Tag Archives: new stages of consciousness

Consciousness in Transition

A large part of education will always be devoted to the formation of a persona, which will make the individual… socially presentable, and will teach him not what is, but what may be regarded as, real; all human societies are at all times far more interested in instructing their members in the techniques of not looking, of overlooking and of looking the other way than in sharpening their observation, increasing their alertness and fostering their love of truth.” — Depth Psychology and a New Ethic — Erich Neumann.

An historical view of our development will attest the fact that we’re currently entering a new stage of consciousness. A brief look at the scientific advances of the last century ought well convince the most hardened skeptic. The intellectual creativity and focus required for them are truly astounding. But, the increase in focus they represent is at the expense of another vital function of a more diffuse nature, a different kind of awareness: the religious function.

While Neumann’s quote may not apply to the relatively few specialists who’ve thrust intellectual objectivity into the collective spotlight, their love of truth is restricted mainly to the material world. Another reality lurks behind today’s fascination with objectivity. Psychic law dictates that the greater our focus on objects, the more we lose sight of the subject — ourselves: what we do with things and how we relate to life, its purposes and meaning. Human instincts are finely tuned to an irrational earthly existence, now obscured by rational truths — yet still driven by age-old spiritual fantasies. Neumann:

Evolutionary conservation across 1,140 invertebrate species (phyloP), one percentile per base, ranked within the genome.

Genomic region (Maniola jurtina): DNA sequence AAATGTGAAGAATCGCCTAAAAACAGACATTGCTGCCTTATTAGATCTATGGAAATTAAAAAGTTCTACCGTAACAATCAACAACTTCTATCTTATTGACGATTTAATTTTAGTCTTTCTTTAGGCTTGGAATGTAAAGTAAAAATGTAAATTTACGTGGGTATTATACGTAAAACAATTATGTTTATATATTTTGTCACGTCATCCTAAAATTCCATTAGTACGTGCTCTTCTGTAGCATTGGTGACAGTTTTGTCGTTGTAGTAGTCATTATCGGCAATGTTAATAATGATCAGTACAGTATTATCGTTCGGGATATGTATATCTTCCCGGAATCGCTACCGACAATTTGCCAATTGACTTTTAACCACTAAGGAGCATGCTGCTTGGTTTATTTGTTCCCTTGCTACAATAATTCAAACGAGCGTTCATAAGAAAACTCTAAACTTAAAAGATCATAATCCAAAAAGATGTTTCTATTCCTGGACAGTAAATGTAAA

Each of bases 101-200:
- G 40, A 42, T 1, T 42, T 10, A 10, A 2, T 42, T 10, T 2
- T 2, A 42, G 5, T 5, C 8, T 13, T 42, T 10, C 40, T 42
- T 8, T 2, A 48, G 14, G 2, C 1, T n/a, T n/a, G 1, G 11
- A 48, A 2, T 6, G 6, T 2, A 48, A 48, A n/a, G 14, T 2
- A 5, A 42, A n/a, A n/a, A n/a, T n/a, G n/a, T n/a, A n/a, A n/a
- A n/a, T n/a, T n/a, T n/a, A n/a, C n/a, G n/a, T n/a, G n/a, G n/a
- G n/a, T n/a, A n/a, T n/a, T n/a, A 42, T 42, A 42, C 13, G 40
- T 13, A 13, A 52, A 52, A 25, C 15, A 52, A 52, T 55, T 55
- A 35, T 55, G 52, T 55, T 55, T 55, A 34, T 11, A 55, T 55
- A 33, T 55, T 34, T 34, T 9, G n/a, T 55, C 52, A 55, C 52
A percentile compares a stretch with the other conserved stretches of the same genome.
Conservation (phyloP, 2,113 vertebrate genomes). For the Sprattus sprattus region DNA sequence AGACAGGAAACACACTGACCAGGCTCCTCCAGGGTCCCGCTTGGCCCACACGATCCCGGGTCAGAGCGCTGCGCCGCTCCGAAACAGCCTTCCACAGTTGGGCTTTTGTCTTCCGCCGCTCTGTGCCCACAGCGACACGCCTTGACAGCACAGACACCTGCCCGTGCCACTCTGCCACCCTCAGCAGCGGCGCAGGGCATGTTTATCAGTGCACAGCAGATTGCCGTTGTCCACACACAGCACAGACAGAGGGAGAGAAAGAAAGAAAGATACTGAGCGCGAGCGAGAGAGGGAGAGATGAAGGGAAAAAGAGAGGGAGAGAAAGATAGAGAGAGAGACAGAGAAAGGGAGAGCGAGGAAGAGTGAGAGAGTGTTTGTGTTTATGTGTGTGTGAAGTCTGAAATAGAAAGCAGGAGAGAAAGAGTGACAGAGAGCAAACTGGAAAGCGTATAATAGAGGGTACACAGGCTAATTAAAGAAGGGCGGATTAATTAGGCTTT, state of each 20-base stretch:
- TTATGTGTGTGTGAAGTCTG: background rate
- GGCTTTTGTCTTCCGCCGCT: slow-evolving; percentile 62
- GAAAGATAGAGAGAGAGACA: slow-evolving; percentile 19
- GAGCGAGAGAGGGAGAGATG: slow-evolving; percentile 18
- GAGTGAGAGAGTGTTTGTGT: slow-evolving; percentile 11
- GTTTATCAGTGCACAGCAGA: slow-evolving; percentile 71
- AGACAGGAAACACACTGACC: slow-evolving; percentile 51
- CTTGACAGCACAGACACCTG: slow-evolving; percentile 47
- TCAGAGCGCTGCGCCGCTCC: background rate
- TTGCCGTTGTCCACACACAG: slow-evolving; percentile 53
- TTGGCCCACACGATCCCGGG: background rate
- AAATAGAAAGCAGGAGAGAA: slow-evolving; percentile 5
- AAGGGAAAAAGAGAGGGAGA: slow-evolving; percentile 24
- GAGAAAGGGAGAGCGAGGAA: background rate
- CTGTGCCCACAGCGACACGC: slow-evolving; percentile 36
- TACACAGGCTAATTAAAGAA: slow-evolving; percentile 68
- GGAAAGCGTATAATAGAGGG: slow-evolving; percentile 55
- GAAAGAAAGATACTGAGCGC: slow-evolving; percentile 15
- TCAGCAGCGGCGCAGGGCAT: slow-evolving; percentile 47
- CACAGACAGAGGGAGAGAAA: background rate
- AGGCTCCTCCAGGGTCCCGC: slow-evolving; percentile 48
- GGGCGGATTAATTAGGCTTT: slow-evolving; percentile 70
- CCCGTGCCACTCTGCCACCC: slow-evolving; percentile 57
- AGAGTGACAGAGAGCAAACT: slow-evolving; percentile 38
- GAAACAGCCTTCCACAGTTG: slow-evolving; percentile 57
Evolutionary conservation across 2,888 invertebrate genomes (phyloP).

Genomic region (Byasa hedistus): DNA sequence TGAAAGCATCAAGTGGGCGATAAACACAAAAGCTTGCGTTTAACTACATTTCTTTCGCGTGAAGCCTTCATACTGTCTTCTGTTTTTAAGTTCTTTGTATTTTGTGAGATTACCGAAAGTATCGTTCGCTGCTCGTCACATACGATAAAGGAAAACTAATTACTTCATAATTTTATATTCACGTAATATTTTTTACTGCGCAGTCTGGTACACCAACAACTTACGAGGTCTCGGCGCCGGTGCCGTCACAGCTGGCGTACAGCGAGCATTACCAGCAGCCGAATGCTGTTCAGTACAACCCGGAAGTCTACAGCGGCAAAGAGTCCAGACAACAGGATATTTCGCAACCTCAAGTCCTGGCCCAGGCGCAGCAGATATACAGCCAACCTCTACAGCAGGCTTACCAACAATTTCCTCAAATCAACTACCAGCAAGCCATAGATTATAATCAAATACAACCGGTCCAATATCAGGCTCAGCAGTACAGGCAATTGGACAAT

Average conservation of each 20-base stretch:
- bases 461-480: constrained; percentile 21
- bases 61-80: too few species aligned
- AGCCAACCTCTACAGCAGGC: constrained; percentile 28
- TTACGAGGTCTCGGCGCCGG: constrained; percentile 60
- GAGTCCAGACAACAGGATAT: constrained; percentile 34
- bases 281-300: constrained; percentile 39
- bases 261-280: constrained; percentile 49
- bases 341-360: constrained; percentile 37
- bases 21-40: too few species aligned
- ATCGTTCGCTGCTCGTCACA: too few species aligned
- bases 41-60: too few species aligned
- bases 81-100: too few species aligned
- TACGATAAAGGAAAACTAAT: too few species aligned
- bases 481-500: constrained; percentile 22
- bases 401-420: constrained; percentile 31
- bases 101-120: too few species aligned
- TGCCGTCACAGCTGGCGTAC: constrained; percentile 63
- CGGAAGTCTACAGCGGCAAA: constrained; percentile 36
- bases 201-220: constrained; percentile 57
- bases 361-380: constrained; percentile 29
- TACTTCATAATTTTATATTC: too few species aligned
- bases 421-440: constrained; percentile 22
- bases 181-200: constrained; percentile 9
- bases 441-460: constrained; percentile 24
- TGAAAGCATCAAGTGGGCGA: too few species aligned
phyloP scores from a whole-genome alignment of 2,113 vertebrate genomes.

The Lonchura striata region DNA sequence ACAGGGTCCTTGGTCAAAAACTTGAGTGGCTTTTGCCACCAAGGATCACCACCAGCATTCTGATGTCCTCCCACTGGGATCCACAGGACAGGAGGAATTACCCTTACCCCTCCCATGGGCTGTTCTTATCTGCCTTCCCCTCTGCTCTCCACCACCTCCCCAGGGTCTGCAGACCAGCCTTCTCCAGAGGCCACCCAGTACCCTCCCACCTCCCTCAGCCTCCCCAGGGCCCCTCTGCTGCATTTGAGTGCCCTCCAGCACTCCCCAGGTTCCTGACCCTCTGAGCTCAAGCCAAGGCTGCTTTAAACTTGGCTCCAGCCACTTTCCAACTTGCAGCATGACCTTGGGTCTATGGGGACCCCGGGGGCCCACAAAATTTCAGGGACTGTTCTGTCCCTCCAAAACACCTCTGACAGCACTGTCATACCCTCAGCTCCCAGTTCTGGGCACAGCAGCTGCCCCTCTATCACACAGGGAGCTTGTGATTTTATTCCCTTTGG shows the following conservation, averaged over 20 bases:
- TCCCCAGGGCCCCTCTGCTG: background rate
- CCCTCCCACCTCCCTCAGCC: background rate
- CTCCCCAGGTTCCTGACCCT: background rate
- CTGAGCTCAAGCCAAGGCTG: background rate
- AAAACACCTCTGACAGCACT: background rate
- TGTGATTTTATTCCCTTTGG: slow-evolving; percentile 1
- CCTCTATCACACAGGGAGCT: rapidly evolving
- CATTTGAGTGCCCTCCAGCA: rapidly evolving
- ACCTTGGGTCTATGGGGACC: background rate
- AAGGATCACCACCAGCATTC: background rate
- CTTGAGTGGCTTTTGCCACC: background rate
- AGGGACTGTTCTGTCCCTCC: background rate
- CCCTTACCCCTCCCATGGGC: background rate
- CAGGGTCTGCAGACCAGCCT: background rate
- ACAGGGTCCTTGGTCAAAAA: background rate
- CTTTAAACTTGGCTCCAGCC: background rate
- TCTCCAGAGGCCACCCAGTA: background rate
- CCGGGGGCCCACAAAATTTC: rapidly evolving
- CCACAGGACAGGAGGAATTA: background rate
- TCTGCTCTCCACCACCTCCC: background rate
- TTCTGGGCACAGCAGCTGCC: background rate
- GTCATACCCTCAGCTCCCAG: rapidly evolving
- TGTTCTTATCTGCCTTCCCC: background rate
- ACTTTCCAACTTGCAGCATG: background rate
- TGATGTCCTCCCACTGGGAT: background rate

Every kind of restriction may be imposed by the collective. But whether it is a case of a taboo in a primitive tribe, a social convention or a moral prohibition, whether it is a question of not mentioning certain subjects or of not admitting certain facts or of behaving as if certain non-existent entities in fact existed or of saying things which one does not mean or not saying things which one does mean — every time it makes one of these demands the collective will be guided be certain principles which are vital to…  the development of consciousness. Without these values it could not exist — or such, at least, is its firm conviction.